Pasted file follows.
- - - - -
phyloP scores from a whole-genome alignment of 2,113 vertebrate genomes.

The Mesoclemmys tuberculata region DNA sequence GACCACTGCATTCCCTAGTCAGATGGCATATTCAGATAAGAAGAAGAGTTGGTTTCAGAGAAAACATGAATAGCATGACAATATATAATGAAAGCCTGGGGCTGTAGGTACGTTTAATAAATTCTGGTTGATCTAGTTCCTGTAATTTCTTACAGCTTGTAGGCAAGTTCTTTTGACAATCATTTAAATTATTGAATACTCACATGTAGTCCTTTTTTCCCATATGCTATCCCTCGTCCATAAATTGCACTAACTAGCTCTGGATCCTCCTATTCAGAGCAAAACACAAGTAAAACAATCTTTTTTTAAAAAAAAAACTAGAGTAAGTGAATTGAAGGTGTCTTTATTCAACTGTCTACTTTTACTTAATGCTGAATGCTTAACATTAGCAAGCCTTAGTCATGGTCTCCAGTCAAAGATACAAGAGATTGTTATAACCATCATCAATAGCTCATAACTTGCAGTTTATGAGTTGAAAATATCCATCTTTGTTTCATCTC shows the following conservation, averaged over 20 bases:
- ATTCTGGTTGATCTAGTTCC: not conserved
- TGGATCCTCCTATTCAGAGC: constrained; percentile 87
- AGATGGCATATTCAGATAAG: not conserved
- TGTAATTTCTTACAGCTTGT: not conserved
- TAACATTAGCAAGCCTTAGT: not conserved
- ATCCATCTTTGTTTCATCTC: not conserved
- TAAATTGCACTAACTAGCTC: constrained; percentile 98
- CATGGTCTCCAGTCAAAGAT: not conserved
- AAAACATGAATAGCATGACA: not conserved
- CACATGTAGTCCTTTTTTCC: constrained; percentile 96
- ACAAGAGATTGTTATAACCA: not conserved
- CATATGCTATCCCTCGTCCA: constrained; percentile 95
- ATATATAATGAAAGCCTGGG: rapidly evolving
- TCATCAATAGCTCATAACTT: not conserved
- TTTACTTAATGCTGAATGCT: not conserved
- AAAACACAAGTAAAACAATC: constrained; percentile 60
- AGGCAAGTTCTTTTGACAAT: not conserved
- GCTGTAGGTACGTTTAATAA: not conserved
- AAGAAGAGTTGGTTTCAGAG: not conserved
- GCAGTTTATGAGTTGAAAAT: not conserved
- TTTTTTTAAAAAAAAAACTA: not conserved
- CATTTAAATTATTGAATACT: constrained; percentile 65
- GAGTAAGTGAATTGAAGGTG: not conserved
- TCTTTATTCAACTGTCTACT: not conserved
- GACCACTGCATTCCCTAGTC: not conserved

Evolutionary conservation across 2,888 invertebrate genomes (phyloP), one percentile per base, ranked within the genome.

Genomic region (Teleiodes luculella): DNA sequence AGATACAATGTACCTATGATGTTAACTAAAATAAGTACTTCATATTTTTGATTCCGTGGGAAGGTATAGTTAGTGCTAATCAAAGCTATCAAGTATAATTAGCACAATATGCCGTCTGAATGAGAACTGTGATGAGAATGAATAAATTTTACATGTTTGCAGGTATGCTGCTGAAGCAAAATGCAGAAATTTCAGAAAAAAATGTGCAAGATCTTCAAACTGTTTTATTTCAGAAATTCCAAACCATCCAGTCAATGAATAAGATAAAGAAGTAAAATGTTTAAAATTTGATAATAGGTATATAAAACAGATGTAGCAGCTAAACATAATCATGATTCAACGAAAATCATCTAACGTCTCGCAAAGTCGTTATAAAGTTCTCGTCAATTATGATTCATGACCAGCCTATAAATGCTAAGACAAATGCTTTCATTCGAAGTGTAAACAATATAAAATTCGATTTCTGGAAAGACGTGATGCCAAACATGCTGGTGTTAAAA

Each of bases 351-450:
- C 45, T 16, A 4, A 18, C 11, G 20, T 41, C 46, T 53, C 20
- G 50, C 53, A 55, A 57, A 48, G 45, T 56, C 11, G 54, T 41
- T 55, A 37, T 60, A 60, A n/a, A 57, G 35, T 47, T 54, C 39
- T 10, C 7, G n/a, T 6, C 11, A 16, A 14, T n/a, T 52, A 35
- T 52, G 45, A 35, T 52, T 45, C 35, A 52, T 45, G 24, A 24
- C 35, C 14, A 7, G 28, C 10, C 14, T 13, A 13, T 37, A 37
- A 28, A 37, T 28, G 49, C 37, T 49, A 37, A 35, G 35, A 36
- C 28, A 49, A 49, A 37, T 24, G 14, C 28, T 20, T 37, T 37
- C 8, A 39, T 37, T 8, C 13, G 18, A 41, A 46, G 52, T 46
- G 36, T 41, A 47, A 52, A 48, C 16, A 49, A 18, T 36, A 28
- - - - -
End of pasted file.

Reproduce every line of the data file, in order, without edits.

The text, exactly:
phyloP scores from a whole-genome alignment of 2,113 vertebrate genomes.

The Mesoclemmys tuberculata region DNA sequence GACCACTGCATTCCCTAGTCAGATGGCATATTCAGATAAGAAGAAGAGTTGGTTTCAGAGAAAACATGAATAGCATGACAATATATAATGAAAGCCTGGGGCTGTAGGTACGTTTAATAAATTCTGGTTGATCTAGTTCCTGTAATTTCTTACAGCTTGTAGGCAAGTTCTTTTGACAATCATTTAAATTATTGAATACTCACATGTAGTCCTTTTTTCCCATATGCTATCCCTCGTCCATAAATTGCACTAACTAGCTCTGGATCCTCCTATTCAGAGCAAAACACAAGTAAAACAATCTTTTTTTAAAAAAAAAACTAGAGTAAGTGAATTGAAGGTGTCTTTATTCAACTGTCTACTTTTACTTAATGCTGAATGCTTAACATTAGCAAGCCTTAGTCATGGTCTCCAGTCAAAGATACAAGAGATTGTTATAACCATCATCAATAGCTCATAACTTGCAGTTTATGAGTTGAAAATATCCATCTTTGTTTCATCTC shows the following conservation, averaged over 20 bases:
- ATTCTGGTTGATCTAGTTCC: not conserved
- TGGATCCTCCTATTCAGAGC: constrained; percentile 87
- AGATGGCATATTCAGATAAG: not conserved
- TGTAATTTCTTACAGCTTGT: not conserved
- TAACATTAGCAAGCCTTAGT: not conserved
- ATCCATCTTTGTTTCATCTC: not conserved
- TAAATTGCACTAACTAGCTC: constrained; percentile 98
- CATGGTCTCCAGTCAAAGAT: not conserved
- AAAACATGAATAGCATGACA: not conserved
- CACATGTAGTCCTTTTTTCC: constrained; percentile 96
- ACAAGAGATTGTTATAACCA: not conserved
- CATATGCTATCCCTCGTCCA: constrained; percentile 95
- ATATATAATGAAAGCCTGGG: rapidly evolving
- TCATCAATAGCTCATAACTT: not conserved
- TTTACTTAATGCTGAATGCT: not conserved
- AAAACACAAGTAAAACAATC: constrained; percentile 60
- AGGCAAGTTCTTTTGACAAT: not conserved
- GCTGTAGGTACGTTTAATAA: not conserved
- AAGAAGAGTTGGTTTCAGAG: not conserved
- GCAGTTTATGAGTTGAAAAT: not conserved
- TTTTTTTAAAAAAAAAACTA: not conserved
- CATTTAAATTATTGAATACT: constrained; percentile 65
- GAGTAAGTGAATTGAAGGTG: not conserved
- TCTTTATTCAACTGTCTACT: not conserved
- GACCACTGCATTCCCTAGTC: not conserved

Evolutionary conservation across 2,888 invertebrate genomes (phyloP), one percentile per base, ranked within the genome.

Genomic region (Teleiodes luculella): DNA sequence AGATACAATGTACCTATGATGTTAACTAAAATAAGTACTTCATATTTTTGATTCCGTGGGAAGGTATAGTTAGTGCTAATCAAAGCTATCAAGTATAATTAGCACAATATGCCGTCTGAATGAGAACTGTGATGAGAATGAATAAATTTTACATGTTTGCAGGTATGCTGCTGAAGCAAAATGCAGAAATTTCAGAAAAAAATGTGCAAGATCTTCAAACTGTTTTATTTCAGAAATTCCAAACCATCCAGTCAATGAATAAGATAAAGAAGTAAAATGTTTAAAATTTGATAATAGGTATATAAAACAGATGTAGCAGCTAAACATAATCATGATTCAACGAAAATCATCTAACGTCTCGCAAAGTCGTTATAAAGTTCTCGTCAATTATGATTCATGACCAGCCTATAAATGCTAAGACAAATGCTTTCATTCGAAGTGTAAACAATATAAAATTCGATTTCTGGAAAGACGTGATGCCAAACATGCTGGTGTTAAAA

Each of bases 351-450:
- C 45, T 16, A 4, A 18, C 11, G 20, T 41, C 46, T 53, C 20
- G 50, C 53, A 55, A 57, A 48, G 45, T 56, C 11, G 54, T 41
- T 55, A 37, T 60, A 60, A n/a, A 57, G 35, T 47, T 54, C 39
- T 10, C 7, G n/a, T 6, C 11, A 16, A 14, T n/a, T 52, A 35
- T 52, G 45, A 35, T 52, T 45, C 35, A 52, T 45, G 24, A 24
- C 35, C 14, A 7, G 28, C 10, C 14, T 13, A 13, T 37, A 37
- A 28, A 37, T 28, G 49, C 37, T 49, A 37, A 35, G 35, A 36
- C 28, A 49, A 49, A 37, T 24, G 14, C 28, T 20, T 37, T 37
- C 8, A 39, T 37, T 8, C 13, G 18, A 41, A 46, G 52, T 46
- G 36, T 41, A 47, A 52, A 48, C 16, A 49, A 18, T 36, A 28